Police Athletic League of New York City

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Police Athletic League, Inc.
PALlogo.JPG
Founded 1914
Focus Youth development for inner-city children and teenagers
Location
Area served
Brooklyn, Bronx, Queens, Manhattan, Staten Island
Method Donations
Key people
Frederick J. Watts, Executive Director
Slogan "The Best Friend a Kid Can Have!"
Website www.palnyc.org

The Police Athletic League, Inc. (PAL) is an independent, non-profit youth development agency in New York City. PAL is funded by a combination of private donations and public funding sources and is a designated charity of the New York Police Department. Robert M. Morgenthau, retired District Attorney of New York County, has served as Chairman of the Board of Directors since 1963.[1] PAL is open to all New York City children.

Mission: The Police Athletic League Inc., together with the New York Police Department and the law enforcement community, supports and inspires New York City youth to realize their full individual potential as productive members of society.

Vision: All children in New York City will have a fun place to play, learn and grow, nurtured by a special relationship with youth development professionals and police officers.

History[edit]

The historical relationship between PAL and the NYPD is the result of a more than a century-old working relationship between law enforcement officials and civilian leaders. PAL was founded in 1914 by Police Commissioner Arthur Woods who began Play Streets and Police Captain John Sweeney who founded the Junior Police Clubs in New York City's Lower East Side. The two programs were eventually combined to become the Police Athletic League of New York City. From 1914 to 1959, PAL was led by high-ranking NYPD officials. In the fifty years since 1960, PAL has been managed by civilian Executive Directors, who have continued the tradition of cops helping kids helping communities.

Programs and services[edit]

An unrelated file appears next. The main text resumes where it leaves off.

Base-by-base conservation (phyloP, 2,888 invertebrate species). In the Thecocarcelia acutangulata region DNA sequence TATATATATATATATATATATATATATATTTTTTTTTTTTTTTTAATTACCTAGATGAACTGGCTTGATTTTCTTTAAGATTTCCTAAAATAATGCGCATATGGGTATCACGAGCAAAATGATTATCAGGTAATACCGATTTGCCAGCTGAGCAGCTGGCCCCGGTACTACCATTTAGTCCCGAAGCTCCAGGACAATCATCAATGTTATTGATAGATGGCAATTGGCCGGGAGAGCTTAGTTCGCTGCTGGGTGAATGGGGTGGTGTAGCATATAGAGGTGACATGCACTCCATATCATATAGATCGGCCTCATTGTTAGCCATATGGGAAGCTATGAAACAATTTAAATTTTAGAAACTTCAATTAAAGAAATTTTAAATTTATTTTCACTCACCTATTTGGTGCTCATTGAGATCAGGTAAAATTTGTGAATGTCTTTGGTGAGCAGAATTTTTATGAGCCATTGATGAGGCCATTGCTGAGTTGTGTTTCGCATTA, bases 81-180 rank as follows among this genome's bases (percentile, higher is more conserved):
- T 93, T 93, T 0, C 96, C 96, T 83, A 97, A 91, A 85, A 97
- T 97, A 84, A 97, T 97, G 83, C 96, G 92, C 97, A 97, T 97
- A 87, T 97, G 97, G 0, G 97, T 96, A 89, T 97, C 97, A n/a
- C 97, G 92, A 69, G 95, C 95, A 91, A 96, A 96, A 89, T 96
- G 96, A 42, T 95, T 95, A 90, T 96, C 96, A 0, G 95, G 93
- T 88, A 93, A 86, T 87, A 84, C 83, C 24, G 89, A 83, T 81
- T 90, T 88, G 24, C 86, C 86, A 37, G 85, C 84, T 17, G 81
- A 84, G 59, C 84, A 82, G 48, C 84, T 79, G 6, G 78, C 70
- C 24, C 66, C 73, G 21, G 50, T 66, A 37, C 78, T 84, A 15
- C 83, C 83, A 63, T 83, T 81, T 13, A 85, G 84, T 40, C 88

PAL offers a variety of services to city kids confronted by high risk factors in New York City’s most challenging neighborhoods. Key programs include Head Start, After-School, Play Streets, Summer Day Camps, Truancy Prevention, Youthlink (family court probation supervision), Cops and Kids Sports, Summer Youth Employment, and Junior Police, among others.[2]

Math and spelling competitions at the annual Tournament of Champions

AFTER SCHOOL Kids in grades K to 8 benefit from a three-pronged after-school curriculum—PAL SMARTS, PAL ARTS and PAL FIT—that reinforces daily school lessons and academic achievement.,[3][4]

SUMMER PROGRAMS PAL works with NYPD to strategically locate Play Street sites on city streets, parks and schoolyards. Play Streets offer structured and adult-supervised activities like stickball, basketball, double Dutch, dance, board games and art projects.[5][6][7] Play Streets are free of charge weekdays for seven weeks each summer.

Summer Day Camps help prevent summer learning loss with developmental activities for children grades K to 8. Offerings include literacy activities, arts projects, community service, sports and recreation and a citywide Cultural Day event.

SEASONAL SPORTS PAL provides organized co-ed sports leagues for 14,000 NYC kids. Year-round sports leagues include basketball, flag football, baseball, volleyball and softball. These leagues demand physical activity, teamwork and good sportsmanship from young people

Young girl hula hoops at a Play Streets

COPS & KIDS PROGRAMMING Over 825 NYPD officers and 2,500 PAL kids play on Cops & Kids sports teams. This program fosters mutual respect between cops and kids, and gives kids and their families a new perspective on the law.[8]

JUVENILE CRIME PREVENTION PAL operates Mobile Teen Centers in troubled neighborhoods that have requested PAL’s presence. PAL also provides Evening Teen programs at its regular full-time centers. With adult supervision, teenagers find “safe havens” during the evening hours with sports, recreation, life skills rap sessions, and crime prevention workshops.